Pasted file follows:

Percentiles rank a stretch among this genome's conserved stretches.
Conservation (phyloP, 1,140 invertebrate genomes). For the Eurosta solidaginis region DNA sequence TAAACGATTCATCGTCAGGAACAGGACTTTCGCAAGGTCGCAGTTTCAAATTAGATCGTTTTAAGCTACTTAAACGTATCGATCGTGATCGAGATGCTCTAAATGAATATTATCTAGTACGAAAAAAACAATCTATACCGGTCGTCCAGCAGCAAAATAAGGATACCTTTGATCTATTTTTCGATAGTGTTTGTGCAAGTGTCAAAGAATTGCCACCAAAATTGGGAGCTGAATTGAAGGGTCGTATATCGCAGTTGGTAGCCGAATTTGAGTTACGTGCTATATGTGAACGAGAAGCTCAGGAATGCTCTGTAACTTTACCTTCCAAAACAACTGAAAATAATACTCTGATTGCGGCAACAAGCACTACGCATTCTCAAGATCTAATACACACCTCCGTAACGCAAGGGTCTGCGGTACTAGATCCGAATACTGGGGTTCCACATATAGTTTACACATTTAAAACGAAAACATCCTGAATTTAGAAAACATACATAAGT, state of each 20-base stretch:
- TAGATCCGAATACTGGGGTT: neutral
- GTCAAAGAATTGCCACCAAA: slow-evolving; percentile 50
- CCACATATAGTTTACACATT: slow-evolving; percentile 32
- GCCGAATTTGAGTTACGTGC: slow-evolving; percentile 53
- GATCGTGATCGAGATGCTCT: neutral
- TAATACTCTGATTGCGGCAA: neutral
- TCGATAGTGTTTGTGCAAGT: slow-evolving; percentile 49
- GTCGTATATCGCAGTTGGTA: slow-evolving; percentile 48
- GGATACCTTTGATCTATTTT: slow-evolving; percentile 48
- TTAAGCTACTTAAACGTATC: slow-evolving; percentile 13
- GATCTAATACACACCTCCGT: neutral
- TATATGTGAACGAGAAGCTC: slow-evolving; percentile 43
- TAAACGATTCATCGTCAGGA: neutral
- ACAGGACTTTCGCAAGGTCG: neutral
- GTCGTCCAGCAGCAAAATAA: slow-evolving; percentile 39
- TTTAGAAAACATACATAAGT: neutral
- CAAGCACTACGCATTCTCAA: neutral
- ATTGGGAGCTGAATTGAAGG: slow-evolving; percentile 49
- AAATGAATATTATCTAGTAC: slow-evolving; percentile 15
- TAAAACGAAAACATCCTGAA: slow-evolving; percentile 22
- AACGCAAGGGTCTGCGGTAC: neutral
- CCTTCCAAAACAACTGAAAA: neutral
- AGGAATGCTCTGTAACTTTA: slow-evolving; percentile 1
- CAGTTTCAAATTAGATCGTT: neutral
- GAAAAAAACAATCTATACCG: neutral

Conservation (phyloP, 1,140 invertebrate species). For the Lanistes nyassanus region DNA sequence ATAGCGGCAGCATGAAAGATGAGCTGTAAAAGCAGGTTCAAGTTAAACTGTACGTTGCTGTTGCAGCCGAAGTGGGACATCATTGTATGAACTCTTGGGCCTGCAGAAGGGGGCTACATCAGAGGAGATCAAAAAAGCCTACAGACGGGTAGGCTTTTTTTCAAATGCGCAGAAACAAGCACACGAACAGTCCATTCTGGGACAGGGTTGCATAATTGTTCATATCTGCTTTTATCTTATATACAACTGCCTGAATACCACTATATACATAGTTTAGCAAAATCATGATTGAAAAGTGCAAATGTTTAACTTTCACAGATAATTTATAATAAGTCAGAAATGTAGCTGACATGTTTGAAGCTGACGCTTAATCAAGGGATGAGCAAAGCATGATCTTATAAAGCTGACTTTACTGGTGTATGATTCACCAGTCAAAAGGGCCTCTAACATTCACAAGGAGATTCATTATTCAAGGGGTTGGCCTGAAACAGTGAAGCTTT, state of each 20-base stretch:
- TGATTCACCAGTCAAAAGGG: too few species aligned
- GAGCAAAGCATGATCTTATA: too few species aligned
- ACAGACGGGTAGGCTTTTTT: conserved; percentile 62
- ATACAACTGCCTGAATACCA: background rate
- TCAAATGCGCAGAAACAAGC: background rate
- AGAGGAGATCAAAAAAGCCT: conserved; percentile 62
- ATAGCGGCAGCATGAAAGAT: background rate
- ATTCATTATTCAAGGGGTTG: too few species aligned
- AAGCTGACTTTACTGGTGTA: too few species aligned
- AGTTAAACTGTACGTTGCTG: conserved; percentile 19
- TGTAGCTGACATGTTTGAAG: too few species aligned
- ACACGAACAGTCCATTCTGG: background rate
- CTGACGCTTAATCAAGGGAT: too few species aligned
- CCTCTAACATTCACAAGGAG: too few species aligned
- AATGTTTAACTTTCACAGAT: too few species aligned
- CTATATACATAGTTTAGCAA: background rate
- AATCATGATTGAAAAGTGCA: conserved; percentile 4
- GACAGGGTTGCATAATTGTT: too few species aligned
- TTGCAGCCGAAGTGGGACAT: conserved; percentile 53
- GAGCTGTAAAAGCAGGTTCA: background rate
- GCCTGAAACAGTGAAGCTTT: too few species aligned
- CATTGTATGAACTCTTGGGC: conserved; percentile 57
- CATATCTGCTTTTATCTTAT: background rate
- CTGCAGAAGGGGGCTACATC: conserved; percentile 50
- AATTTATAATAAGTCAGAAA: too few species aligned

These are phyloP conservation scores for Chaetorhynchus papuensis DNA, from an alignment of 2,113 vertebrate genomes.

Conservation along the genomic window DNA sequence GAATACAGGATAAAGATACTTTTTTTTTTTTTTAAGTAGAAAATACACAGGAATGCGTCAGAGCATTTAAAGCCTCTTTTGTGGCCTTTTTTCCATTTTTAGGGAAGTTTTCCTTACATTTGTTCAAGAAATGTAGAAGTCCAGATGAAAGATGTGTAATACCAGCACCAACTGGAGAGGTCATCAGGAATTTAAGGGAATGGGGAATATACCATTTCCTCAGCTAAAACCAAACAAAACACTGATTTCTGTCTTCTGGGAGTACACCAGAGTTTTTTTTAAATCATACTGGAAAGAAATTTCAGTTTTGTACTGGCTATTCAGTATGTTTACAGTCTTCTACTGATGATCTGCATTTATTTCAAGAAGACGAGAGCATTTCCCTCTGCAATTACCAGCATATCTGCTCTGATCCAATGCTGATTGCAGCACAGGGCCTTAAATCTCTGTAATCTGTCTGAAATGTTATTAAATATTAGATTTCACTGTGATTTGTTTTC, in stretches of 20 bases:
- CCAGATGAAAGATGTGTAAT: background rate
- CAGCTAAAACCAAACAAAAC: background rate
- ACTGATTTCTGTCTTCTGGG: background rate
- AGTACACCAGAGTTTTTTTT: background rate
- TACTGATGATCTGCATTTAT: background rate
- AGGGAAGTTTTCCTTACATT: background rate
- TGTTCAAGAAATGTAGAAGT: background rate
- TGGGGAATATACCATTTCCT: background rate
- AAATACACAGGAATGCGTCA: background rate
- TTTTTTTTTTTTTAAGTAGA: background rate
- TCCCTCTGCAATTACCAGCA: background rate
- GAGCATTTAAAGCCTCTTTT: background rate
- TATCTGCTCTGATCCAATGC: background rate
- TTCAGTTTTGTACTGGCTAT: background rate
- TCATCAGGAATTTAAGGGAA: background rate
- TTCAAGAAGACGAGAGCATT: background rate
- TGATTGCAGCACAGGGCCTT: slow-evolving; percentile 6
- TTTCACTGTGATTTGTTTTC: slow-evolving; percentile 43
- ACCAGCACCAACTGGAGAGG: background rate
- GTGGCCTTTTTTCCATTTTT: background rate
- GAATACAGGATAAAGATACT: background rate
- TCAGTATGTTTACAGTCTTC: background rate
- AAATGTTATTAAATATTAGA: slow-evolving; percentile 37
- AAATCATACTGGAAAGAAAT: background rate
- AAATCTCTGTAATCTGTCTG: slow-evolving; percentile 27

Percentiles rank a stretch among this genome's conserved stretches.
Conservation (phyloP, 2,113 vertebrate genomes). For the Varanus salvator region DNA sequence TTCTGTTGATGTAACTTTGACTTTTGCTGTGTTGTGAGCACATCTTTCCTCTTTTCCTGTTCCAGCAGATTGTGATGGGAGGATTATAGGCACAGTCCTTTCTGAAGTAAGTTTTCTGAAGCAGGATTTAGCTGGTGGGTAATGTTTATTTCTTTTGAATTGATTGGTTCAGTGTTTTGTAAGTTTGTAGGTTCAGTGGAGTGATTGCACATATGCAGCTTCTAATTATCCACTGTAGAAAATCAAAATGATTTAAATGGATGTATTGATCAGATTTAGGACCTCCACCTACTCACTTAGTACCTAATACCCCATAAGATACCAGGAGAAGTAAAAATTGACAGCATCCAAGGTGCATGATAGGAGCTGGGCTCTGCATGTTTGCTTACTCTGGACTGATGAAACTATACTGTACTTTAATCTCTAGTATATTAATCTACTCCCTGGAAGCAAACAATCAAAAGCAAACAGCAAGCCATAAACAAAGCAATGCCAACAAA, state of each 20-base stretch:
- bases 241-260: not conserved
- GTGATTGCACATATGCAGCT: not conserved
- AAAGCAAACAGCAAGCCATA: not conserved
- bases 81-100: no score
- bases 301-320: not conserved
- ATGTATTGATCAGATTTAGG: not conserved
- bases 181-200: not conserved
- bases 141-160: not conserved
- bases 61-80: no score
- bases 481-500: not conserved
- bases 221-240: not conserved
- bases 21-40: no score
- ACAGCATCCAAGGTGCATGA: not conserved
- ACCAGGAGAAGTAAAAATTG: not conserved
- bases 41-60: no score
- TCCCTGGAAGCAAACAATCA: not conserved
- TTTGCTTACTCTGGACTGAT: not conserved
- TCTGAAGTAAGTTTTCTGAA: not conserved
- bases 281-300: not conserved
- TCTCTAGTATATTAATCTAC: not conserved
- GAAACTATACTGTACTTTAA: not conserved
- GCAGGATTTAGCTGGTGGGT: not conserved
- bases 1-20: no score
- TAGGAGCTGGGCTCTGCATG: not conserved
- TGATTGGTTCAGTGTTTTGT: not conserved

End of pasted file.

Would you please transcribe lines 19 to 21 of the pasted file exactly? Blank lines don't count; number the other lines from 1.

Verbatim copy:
- CAAGCACTACGCATTCTCAA: neutral
- ATTGGGAGCTGAATTGAAGG: slow-evolving; percentile 49
- AAATGAATATTATCTAGTAC: slow-evolving; percentile 15